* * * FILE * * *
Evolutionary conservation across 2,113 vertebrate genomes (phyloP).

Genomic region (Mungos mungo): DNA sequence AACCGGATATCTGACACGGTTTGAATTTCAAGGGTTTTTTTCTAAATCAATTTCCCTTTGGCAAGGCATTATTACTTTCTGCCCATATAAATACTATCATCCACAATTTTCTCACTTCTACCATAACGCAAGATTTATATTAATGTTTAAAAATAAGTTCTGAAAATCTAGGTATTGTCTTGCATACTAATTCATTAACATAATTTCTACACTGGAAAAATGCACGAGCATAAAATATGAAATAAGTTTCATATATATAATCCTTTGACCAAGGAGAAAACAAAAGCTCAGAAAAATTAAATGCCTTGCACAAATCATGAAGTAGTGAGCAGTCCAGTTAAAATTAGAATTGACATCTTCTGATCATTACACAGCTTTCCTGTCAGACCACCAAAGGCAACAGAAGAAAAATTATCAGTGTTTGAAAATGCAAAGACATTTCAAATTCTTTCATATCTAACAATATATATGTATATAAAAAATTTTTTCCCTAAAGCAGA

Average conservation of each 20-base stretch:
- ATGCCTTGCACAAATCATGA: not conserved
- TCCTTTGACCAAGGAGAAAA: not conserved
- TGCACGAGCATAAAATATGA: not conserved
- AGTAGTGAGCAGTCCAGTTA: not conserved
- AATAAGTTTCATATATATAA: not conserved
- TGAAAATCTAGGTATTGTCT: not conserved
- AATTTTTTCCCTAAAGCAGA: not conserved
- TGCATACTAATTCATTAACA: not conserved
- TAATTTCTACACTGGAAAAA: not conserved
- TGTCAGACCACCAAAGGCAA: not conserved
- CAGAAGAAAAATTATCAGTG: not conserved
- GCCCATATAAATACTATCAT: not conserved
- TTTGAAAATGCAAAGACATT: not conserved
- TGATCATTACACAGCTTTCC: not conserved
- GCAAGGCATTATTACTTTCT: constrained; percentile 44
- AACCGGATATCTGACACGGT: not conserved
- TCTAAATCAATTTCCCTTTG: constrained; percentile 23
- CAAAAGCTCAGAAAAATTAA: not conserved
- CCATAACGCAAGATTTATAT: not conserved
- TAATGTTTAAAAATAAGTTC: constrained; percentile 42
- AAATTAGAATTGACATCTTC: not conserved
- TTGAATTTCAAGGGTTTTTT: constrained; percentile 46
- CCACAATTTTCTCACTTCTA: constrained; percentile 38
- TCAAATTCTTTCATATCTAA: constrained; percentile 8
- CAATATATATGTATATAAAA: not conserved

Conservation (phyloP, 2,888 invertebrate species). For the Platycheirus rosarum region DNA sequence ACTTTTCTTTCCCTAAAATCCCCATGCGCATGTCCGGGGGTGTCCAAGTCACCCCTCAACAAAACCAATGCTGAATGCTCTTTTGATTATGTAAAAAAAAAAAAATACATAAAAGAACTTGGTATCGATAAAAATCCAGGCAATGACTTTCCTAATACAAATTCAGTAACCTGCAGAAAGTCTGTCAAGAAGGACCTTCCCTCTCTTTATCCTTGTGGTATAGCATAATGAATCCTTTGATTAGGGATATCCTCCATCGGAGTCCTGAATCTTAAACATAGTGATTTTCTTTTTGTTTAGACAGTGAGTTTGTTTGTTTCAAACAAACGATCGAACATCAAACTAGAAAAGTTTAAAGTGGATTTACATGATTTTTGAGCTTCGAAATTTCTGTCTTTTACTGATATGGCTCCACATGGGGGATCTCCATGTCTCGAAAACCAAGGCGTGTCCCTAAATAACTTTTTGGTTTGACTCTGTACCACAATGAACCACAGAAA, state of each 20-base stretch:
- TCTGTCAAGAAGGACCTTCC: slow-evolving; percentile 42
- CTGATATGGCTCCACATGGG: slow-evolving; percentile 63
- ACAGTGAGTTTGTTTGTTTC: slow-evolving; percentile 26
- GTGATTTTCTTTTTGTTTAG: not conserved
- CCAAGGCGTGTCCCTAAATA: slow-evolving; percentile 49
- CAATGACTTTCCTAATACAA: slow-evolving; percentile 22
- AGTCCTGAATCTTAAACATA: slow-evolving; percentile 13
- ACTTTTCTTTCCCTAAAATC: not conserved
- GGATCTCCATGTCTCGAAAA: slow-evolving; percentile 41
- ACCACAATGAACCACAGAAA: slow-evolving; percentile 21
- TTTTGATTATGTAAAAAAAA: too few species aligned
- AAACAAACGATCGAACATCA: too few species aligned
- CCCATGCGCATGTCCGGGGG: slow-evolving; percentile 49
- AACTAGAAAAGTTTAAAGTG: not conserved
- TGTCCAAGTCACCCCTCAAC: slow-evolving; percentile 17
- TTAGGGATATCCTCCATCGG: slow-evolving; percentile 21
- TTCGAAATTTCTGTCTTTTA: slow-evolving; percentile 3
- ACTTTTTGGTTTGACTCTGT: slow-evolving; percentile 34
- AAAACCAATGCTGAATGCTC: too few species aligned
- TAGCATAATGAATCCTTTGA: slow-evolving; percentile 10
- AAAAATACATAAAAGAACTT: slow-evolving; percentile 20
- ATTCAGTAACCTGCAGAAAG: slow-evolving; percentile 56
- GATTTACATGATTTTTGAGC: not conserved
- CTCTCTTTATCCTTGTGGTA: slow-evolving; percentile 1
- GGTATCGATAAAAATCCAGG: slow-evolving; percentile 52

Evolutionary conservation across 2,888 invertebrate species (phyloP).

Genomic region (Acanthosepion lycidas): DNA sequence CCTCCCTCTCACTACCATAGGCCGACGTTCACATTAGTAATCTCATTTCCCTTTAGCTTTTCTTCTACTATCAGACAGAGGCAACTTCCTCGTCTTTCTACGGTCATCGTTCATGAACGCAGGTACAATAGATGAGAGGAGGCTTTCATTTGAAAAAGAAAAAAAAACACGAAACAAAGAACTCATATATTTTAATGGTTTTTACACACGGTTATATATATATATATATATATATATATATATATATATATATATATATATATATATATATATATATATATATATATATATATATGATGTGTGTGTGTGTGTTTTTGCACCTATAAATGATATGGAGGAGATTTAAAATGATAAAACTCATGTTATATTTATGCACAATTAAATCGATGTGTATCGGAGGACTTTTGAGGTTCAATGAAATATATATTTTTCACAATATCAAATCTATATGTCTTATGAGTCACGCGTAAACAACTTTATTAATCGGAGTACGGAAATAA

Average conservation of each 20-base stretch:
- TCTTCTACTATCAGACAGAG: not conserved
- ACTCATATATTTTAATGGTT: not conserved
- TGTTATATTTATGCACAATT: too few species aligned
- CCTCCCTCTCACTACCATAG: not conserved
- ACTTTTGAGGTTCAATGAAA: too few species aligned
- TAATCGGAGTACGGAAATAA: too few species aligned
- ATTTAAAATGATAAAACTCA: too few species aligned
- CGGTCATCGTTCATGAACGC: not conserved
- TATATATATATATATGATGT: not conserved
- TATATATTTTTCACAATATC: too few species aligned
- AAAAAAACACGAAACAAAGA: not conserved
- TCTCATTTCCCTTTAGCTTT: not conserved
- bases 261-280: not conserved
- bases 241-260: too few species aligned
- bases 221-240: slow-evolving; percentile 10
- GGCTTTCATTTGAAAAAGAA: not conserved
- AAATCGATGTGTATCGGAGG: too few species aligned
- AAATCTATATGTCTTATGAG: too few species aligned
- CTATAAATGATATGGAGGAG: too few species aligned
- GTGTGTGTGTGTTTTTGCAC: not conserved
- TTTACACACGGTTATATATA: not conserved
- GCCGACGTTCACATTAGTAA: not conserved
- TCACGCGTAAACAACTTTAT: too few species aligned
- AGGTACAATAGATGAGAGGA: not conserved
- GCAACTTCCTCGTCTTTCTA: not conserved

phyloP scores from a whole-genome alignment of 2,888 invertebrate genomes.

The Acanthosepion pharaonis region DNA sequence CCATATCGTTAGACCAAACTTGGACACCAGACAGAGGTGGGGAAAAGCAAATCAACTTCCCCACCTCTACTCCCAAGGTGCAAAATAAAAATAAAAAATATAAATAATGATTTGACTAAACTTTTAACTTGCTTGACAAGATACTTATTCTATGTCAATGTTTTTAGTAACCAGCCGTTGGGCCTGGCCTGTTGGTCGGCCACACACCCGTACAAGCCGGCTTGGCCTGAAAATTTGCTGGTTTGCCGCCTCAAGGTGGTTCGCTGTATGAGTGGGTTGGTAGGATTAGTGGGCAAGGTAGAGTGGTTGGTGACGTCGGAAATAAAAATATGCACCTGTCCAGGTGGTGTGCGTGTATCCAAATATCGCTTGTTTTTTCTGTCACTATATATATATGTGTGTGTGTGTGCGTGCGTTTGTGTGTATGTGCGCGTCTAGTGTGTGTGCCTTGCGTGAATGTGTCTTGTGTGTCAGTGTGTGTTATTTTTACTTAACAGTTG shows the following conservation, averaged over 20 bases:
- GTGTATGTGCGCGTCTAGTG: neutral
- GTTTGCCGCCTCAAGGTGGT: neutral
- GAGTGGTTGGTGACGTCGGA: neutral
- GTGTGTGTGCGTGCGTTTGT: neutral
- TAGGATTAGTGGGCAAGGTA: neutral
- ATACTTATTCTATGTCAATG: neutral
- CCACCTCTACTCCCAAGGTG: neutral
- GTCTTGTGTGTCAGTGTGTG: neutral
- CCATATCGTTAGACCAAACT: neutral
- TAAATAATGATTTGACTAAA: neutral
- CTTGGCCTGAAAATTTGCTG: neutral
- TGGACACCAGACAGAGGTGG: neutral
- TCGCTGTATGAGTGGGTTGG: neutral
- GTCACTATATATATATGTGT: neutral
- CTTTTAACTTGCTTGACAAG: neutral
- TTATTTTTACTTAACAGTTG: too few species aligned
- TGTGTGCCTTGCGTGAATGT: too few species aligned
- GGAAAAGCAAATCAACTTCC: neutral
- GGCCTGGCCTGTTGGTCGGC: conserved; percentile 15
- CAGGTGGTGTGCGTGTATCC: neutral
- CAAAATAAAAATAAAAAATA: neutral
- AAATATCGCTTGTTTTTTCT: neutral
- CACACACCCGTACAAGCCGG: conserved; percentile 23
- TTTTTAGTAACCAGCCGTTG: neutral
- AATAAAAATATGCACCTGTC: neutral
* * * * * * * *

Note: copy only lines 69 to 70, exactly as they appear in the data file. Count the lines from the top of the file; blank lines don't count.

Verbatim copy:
- TCTCATTTCCCTTTAGCTTT: not conserved
- bases 261-280: not conserved